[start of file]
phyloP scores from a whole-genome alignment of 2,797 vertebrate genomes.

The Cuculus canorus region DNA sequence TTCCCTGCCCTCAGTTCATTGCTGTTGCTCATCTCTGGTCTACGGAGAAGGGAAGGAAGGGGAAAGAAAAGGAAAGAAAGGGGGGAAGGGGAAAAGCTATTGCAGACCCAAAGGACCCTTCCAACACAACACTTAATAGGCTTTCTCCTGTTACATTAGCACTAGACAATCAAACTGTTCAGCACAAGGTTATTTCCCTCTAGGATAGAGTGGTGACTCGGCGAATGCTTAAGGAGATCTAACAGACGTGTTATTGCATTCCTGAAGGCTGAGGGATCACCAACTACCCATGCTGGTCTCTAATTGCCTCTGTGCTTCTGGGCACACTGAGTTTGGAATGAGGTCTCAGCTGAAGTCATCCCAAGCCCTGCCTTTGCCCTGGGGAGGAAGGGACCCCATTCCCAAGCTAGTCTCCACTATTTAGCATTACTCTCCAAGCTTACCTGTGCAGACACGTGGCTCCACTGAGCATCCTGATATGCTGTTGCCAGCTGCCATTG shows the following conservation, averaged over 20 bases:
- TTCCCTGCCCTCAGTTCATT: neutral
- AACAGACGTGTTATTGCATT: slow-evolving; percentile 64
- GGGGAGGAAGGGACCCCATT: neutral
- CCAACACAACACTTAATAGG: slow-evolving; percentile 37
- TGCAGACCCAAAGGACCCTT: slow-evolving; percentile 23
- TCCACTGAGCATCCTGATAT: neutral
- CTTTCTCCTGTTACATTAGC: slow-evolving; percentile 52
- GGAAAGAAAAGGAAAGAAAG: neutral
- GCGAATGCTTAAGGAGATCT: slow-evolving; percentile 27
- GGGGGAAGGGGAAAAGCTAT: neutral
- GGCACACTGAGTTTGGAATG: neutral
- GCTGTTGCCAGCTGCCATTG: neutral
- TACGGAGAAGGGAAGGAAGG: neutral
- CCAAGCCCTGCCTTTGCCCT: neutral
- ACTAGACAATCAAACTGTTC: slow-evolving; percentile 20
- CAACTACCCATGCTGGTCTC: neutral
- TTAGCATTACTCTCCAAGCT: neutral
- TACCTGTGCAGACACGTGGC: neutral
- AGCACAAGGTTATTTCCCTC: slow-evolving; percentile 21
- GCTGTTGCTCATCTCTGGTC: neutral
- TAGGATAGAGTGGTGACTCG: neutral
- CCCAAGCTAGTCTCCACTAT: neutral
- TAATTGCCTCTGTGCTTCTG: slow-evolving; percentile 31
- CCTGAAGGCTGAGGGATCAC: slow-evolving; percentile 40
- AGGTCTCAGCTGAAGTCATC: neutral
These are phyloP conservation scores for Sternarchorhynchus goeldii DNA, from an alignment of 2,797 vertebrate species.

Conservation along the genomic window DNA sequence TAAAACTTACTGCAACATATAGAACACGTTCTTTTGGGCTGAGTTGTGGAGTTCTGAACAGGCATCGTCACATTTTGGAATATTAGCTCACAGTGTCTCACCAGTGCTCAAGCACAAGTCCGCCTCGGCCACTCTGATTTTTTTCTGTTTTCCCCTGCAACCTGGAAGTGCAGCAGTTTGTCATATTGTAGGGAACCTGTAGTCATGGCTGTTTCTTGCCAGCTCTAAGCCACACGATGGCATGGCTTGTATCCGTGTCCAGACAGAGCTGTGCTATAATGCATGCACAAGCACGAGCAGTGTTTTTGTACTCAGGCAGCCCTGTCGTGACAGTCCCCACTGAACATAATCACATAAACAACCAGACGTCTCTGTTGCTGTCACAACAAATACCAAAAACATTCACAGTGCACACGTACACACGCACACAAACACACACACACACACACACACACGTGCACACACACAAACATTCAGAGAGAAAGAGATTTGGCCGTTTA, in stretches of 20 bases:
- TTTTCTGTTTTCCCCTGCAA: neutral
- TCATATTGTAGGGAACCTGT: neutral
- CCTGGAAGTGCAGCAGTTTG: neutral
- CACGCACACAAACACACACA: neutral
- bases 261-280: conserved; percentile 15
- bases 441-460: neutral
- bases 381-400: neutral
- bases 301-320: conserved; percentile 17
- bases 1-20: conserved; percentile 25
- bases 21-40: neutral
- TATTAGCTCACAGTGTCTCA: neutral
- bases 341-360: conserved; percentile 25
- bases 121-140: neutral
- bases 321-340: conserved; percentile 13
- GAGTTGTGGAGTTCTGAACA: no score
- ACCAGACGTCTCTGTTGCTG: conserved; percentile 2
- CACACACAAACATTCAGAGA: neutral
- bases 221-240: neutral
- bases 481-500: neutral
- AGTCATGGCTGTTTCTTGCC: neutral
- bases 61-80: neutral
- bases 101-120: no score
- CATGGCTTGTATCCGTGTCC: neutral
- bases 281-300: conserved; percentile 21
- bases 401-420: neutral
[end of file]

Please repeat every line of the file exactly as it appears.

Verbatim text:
phyloP scores from a whole-genome alignment of 2,797 vertebrate genomes.

The Cuculus canorus region DNA sequence TTCCCTGCCCTCAGTTCATTGCTGTTGCTCATCTCTGGTCTACGGAGAAGGGAAGGAAGGGGAAAGAAAAGGAAAGAAAGGGGGGAAGGGGAAAAGCTATTGCAGACCCAAAGGACCCTTCCAACACAACACTTAATAGGCTTTCTCCTGTTACATTAGCACTAGACAATCAAACTGTTCAGCACAAGGTTATTTCCCTCTAGGATAGAGTGGTGACTCGGCGAATGCTTAAGGAGATCTAACAGACGTGTTATTGCATTCCTGAAGGCTGAGGGATCACCAACTACCCATGCTGGTCTCTAATTGCCTCTGTGCTTCTGGGCACACTGAGTTTGGAATGAGGTCTCAGCTGAAGTCATCCCAAGCCCTGCCTTTGCCCTGGGGAGGAAGGGACCCCATTCCCAAGCTAGTCTCCACTATTTAGCATTACTCTCCAAGCTTACCTGTGCAGACACGTGGCTCCACTGAGCATCCTGATATGCTGTTGCCAGCTGCCATTG shows the following conservation, averaged over 20 bases:
- TTCCCTGCCCTCAGTTCATT: neutral
- AACAGACGTGTTATTGCATT: slow-evolving; percentile 64
- GGGGAGGAAGGGACCCCATT: neutral
- CCAACACAACACTTAATAGG: slow-evolving; percentile 37
- TGCAGACCCAAAGGACCCTT: slow-evolving; percentile 23
- TCCACTGAGCATCCTGATAT: neutral
- CTTTCTCCTGTTACATTAGC: slow-evolving; percentile 52
- GGAAAGAAAAGGAAAGAAAG: neutral
- GCGAATGCTTAAGGAGATCT: slow-evolving; percentile 27
- GGGGGAAGGGGAAAAGCTAT: neutral
- GGCACACTGAGTTTGGAATG: neutral
- GCTGTTGCCAGCTGCCATTG: neutral
- TACGGAGAAGGGAAGGAAGG: neutral
- CCAAGCCCTGCCTTTGCCCT: neutral
- ACTAGACAATCAAACTGTTC: slow-evolving; percentile 20
- CAACTACCCATGCTGGTCTC: neutral
- TTAGCATTACTCTCCAAGCT: neutral
- TACCTGTGCAGACACGTGGC: neutral
- AGCACAAGGTTATTTCCCTC: slow-evolving; percentile 21
- GCTGTTGCTCATCTCTGGTC: neutral
- TAGGATAGAGTGGTGACTCG: neutral
- CCCAAGCTAGTCTCCACTAT: neutral
- TAATTGCCTCTGTGCTTCTG: slow-evolving; percentile 31
- CCTGAAGGCTGAGGGATCAC: slow-evolving; percentile 40
- AGGTCTCAGCTGAAGTCATC: neutral
These are phyloP conservation scores for Sternarchorhynchus goeldii DNA, from an alignment of 2,797 vertebrate species.

Conservation along the genomic window DNA sequence TAAAACTTACTGCAACATATAGAACACGTTCTTTTGGGCTGAGTTGTGGAGTTCTGAACAGGCATCGTCACATTTTGGAATATTAGCTCACAGTGTCTCACCAGTGCTCAAGCACAAGTCCGCCTCGGCCACTCTGATTTTTTTCTGTTTTCCCCTGCAACCTGGAAGTGCAGCAGTTTGTCATATTGTAGGGAACCTGTAGTCATGGCTGTTTCTTGCCAGCTCTAAGCCACACGATGGCATGGCTTGTATCCGTGTCCAGACAGAGCTGTGCTATAATGCATGCACAAGCACGAGCAGTGTTTTTGTACTCAGGCAGCCCTGTCGTGACAGTCCCCACTGAACATAATCACATAAACAACCAGACGTCTCTGTTGCTGTCACAACAAATACCAAAAACATTCACAGTGCACACGTACACACGCACACAAACACACACACACACACACACACACGTGCACACACACAAACATTCAGAGAGAAAGAGATTTGGCCGTTTA, in stretches of 20 bases:
- TTTTCTGTTTTCCCCTGCAA: neutral
- TCATATTGTAGGGAACCTGT: neutral
- CCTGGAAGTGCAGCAGTTTG: neutral
- CACGCACACAAACACACACA: neutral
- bases 261-280: conserved; percentile 15
- bases 441-460: neutral
- bases 381-400: neutral
- bases 301-320: conserved; percentile 17
- bases 1-20: conserved; percentile 25
- bases 21-40: neutral
- TATTAGCTCACAGTGTCTCA: neutral
- bases 341-360: conserved; percentile 25
- bases 121-140: neutral
- bases 321-340: conserved; percentile 13
- GAGTTGTGGAGTTCTGAACA: no score
- ACCAGACGTCTCTGTTGCTG: conserved; percentile 2
- CACACACAAACATTCAGAGA: neutral
- bases 221-240: neutral
- bases 481-500: neutral
- AGTCATGGCTGTTTCTTGCC: neutral
- bases 61-80: neutral
- bases 101-120: no score
- CATGGCTTGTATCCGTGTCC: neutral
- bases 281-300: conserved; percentile 21
- bases 401-420: neutral